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“Nora Webster” by Colm Toibin is a wonderful glimpse into small town life in Ireland in the 1970s. Nora is a young widow with four children. Her two older girls, Fiona and Aine, are smart, capable and, for the most part, independent. They cause Nora little worry.
Donal and Conor, her sons, still need her. When her husband Maurice was dying, Nora left their care to her aunt so she could spend every day in the hospital with Maurice. Nora worries that they may have suffered from the loss of their father and her absence during his last illness. Donal, the older son, has begun to stutter.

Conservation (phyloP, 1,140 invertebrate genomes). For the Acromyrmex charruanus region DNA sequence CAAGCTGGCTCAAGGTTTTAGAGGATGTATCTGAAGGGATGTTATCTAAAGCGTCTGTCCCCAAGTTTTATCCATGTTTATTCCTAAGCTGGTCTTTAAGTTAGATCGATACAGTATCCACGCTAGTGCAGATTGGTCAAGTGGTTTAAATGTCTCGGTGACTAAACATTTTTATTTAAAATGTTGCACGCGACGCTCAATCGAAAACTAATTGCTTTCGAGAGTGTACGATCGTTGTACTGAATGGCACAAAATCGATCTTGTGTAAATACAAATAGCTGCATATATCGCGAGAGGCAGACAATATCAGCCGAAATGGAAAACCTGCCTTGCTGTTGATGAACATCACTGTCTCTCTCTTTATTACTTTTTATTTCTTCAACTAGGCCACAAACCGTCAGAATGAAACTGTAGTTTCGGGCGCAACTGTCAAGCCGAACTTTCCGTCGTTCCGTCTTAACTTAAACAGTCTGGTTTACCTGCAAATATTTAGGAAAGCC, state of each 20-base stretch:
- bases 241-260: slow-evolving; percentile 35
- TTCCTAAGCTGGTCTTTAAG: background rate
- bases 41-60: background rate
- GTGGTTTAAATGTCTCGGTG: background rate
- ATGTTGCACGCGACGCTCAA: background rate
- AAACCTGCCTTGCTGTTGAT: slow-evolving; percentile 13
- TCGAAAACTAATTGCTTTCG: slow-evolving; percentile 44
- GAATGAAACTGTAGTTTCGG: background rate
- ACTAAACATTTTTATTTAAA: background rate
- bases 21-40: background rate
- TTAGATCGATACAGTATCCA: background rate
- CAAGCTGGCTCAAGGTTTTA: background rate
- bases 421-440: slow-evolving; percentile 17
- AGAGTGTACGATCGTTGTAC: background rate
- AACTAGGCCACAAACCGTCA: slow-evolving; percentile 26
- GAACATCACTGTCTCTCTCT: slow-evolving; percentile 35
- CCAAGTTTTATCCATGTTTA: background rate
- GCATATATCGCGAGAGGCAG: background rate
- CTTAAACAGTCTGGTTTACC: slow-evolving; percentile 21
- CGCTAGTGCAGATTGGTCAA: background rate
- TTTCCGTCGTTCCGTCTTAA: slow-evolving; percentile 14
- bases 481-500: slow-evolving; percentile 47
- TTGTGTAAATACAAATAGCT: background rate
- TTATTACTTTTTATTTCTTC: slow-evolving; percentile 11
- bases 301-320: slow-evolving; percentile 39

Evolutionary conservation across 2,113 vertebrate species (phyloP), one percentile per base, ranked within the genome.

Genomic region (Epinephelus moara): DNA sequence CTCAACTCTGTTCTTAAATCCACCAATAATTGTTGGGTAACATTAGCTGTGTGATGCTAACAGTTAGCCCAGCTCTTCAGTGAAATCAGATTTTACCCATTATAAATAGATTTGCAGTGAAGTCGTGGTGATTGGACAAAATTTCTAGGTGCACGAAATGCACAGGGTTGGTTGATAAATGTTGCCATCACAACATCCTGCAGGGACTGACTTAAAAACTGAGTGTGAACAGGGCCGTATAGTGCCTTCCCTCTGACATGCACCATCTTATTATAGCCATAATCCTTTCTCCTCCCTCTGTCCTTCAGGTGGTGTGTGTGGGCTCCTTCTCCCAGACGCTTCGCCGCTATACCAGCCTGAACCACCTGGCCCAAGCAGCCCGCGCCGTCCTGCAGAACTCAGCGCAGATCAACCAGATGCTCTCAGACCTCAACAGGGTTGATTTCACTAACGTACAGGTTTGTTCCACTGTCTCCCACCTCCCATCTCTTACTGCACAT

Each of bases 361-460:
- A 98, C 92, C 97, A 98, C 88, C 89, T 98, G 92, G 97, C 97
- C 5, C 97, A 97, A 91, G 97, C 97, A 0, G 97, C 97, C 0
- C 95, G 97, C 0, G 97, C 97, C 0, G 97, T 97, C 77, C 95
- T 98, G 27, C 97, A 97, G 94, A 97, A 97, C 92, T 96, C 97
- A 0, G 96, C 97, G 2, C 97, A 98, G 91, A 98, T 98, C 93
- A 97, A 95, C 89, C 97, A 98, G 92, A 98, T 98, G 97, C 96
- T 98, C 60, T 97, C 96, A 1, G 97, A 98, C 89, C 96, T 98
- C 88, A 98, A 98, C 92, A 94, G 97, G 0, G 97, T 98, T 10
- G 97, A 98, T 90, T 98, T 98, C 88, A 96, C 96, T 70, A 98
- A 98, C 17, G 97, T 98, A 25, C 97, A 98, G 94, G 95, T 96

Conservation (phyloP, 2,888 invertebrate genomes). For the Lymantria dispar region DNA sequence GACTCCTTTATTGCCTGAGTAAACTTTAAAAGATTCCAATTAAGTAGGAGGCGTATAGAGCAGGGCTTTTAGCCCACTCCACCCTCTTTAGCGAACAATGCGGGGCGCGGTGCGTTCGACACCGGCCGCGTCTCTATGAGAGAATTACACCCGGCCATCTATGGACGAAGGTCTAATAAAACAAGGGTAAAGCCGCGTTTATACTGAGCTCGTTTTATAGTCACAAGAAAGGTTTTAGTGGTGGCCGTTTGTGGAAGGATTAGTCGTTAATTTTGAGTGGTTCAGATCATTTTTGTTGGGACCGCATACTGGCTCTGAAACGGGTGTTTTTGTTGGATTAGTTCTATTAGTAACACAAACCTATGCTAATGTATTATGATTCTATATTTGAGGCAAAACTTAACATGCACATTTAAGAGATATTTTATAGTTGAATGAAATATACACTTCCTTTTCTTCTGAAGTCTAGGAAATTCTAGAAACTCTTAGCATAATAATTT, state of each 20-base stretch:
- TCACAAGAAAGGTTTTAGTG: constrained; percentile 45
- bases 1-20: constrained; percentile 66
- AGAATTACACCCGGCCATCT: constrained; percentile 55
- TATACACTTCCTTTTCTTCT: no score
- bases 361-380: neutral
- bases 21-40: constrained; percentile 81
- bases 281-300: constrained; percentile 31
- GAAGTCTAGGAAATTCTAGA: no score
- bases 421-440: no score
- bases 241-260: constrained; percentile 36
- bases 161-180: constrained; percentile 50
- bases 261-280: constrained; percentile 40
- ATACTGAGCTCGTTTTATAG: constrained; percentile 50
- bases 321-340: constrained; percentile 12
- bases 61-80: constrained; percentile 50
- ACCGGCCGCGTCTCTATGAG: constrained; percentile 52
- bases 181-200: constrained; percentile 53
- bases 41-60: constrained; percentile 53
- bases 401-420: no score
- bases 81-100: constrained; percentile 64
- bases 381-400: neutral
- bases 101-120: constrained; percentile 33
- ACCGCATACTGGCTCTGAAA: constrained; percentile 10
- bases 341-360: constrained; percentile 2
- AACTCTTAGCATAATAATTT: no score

In their small town in County Wexford, everyone knows everyone’s business – and that is both a curse and a blessing. Nora wishes she could just go somewhere without everyone staring at her with such pitying looks. On the other hand, everyone loved Maurice, and many go out of their way to give Nora support and aid.
Northern Ireland in the 1970s still suffers from the clash between Protestants and Catholics. In the south of Ireland, Nora does not feel caught up in the issues, but her daughter Aine is just like her father and wants rights for her fellow Catholics in Northern Ireland.
When Maurice dies, Nora loses the person who had rescued her “from the stifling world to which she had been born.” She has lost her economic stability and is forced to return to a job she never wanted. Nora drifts through each day, not knowing what to do for any of her children.
Though this is often the way life goes in the first year of any widowhood, the story takes place in Ireland, where families are close and small towns take care of their own.
This consoling dynamic is at the heart of this story.